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Altman, L.S. (1995). Classics Revisited: Leo Stone's The Psychoanalytic Situation. J. Amer. Psychoanal. Assn., 43:197-205.

(1995). Journal of the American Psychoanalytic Association, 43:197-205

Classics Revisited: Leo Stone's The Psychoanalytic Situation

Linda S. Altman

Pulver began the panel by noting the tremendous impact of The Psychoanalytic Situation when it was published in 1961, an impact that is still felt today. In 1961 the ego psychology of Hartmann and Kris was at the end of its ascendancy in the United States. For a variety of reasons, the spread of ego psychology was accompanied by an acceptance of the withdrawn and distant analyst as the norm, a position Ferenczi, Rank, and Alexander had attempted to move away from. In 1953 Eissler had published his paper on parameters, which reinforced the idea that analysts who do anything other than interpret are indulging the patient and that parameters must be analyzed. Thus, anything other than pure interpretation was considered a deviation from correct analytic technique. In the midst of this orthodoxy, Stone dropped a “bomb” on the New York Psychoanalytic Society by advocating spontaneity, warmth, and humanity. Commenting on the transference-countertransference complex, the primary unconscious meaning of the psychoanalytic situation, and the effects of the psychoanalytic situation on the analytic patient, he defined the basic analytic relationship as one between physician and patient.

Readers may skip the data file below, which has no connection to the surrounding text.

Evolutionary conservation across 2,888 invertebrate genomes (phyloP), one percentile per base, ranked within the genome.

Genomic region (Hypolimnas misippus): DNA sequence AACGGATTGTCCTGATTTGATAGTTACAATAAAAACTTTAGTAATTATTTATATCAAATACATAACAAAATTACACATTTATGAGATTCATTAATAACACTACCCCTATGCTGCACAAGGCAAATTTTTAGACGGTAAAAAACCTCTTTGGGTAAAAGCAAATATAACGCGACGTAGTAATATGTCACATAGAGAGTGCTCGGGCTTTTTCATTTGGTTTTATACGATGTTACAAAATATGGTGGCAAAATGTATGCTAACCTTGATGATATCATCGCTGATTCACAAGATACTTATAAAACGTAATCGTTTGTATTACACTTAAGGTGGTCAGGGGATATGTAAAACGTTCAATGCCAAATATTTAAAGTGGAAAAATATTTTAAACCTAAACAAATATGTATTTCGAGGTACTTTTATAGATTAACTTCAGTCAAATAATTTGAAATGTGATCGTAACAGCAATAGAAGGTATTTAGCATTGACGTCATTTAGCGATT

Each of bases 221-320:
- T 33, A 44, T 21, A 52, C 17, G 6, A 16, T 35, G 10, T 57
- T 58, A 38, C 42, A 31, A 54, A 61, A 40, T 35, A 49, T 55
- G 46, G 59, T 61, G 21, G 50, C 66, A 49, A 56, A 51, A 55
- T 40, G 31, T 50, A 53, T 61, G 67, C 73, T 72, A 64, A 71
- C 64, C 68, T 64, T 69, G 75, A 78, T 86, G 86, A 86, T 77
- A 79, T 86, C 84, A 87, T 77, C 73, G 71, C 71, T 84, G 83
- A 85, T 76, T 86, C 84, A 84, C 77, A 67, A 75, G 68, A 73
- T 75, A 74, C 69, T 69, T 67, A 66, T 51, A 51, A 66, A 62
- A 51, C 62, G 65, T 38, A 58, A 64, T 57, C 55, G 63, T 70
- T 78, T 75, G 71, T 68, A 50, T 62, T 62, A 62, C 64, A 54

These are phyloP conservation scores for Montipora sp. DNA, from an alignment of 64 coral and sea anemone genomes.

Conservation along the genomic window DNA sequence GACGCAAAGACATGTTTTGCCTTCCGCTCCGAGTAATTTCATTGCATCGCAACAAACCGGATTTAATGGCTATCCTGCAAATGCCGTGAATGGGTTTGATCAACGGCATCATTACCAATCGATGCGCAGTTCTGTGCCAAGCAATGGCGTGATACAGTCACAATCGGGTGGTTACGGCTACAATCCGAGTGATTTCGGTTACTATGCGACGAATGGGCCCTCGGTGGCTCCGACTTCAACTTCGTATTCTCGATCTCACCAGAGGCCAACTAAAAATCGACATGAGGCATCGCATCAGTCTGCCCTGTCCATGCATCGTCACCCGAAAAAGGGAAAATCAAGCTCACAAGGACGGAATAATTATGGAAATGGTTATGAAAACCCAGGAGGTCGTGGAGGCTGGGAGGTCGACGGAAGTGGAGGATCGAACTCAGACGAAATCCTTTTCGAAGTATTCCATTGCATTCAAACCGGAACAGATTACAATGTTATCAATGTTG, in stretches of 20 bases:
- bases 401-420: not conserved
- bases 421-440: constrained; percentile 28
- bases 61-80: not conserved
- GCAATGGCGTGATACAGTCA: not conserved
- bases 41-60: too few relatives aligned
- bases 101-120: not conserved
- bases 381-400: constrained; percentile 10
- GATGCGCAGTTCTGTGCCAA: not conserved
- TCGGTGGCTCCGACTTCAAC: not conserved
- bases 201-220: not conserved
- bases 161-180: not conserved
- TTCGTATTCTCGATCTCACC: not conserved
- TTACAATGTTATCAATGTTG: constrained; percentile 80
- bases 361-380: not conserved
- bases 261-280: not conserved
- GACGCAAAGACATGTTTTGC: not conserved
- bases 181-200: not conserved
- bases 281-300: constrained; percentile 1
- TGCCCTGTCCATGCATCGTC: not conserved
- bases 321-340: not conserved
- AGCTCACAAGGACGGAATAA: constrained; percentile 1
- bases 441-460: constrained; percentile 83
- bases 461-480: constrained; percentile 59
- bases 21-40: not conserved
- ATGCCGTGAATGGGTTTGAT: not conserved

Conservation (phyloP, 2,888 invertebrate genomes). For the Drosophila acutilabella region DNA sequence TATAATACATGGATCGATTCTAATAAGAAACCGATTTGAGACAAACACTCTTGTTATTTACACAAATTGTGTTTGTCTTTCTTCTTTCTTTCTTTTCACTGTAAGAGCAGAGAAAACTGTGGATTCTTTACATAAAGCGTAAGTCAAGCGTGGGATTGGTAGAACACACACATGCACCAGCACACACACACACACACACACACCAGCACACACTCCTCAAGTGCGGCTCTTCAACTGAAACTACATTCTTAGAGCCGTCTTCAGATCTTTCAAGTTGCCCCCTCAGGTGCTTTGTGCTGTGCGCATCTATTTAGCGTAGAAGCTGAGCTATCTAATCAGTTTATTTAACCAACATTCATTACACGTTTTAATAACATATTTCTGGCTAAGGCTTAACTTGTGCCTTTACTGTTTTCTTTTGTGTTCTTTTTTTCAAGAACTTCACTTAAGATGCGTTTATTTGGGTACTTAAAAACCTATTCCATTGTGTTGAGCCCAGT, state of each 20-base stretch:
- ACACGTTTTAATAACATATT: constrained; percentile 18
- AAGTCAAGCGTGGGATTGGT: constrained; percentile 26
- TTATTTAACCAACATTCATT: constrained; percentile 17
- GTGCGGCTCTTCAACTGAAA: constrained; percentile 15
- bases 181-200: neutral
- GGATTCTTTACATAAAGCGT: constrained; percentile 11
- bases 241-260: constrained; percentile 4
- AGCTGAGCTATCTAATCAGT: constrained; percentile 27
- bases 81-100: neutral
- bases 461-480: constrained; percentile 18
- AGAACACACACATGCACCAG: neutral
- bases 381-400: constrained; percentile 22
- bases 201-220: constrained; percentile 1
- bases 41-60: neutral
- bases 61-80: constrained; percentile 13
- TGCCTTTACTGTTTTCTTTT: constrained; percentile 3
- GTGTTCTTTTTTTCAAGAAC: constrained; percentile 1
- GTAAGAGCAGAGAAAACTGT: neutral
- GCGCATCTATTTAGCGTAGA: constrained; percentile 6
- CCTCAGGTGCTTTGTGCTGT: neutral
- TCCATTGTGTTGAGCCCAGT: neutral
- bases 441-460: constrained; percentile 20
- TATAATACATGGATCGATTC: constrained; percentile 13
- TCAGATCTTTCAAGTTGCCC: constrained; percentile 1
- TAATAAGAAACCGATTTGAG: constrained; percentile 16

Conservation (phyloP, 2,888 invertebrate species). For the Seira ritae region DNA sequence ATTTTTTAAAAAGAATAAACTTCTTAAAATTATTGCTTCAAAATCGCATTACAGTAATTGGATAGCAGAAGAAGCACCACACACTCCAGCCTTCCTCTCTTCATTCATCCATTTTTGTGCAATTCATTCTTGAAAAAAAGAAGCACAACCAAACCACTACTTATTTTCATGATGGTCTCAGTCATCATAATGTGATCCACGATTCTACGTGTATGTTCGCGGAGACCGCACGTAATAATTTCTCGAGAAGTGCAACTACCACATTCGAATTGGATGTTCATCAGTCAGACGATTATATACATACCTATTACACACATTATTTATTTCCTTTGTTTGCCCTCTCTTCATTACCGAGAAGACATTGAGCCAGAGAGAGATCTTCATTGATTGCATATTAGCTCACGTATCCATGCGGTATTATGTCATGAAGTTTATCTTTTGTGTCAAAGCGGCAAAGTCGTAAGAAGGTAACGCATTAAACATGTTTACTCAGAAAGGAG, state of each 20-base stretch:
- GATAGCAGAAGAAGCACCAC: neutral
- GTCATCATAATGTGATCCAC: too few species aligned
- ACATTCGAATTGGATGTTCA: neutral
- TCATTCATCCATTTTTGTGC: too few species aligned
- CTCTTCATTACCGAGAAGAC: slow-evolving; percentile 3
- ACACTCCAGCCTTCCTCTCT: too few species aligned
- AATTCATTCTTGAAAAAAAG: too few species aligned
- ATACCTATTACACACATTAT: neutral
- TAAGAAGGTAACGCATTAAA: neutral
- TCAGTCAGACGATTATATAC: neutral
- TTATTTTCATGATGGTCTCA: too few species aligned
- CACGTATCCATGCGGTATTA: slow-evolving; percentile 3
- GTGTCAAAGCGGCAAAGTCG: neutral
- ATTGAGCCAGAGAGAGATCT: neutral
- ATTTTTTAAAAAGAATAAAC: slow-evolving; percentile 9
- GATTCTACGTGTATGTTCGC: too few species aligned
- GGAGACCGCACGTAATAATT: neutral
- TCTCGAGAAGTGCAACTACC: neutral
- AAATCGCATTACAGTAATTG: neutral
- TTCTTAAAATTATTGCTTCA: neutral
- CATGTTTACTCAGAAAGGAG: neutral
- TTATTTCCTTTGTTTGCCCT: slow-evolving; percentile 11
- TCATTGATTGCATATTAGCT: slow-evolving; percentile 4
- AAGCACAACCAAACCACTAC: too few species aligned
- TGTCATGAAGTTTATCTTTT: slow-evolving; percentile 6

Bromberg, introduced as a representative of the interpersonal school, began by noting that Stone's book was regarded as an act of courage by most interpersonal psychoanalysts. Bromberg organized his remarks around a quote from The Psychoanalytic Situation: “What I have in mind … is a subtle shift in the general baseline of the classical psychoanalytic situation, applicable, throughout treatment, to any patient” (p. 108).

Stone's

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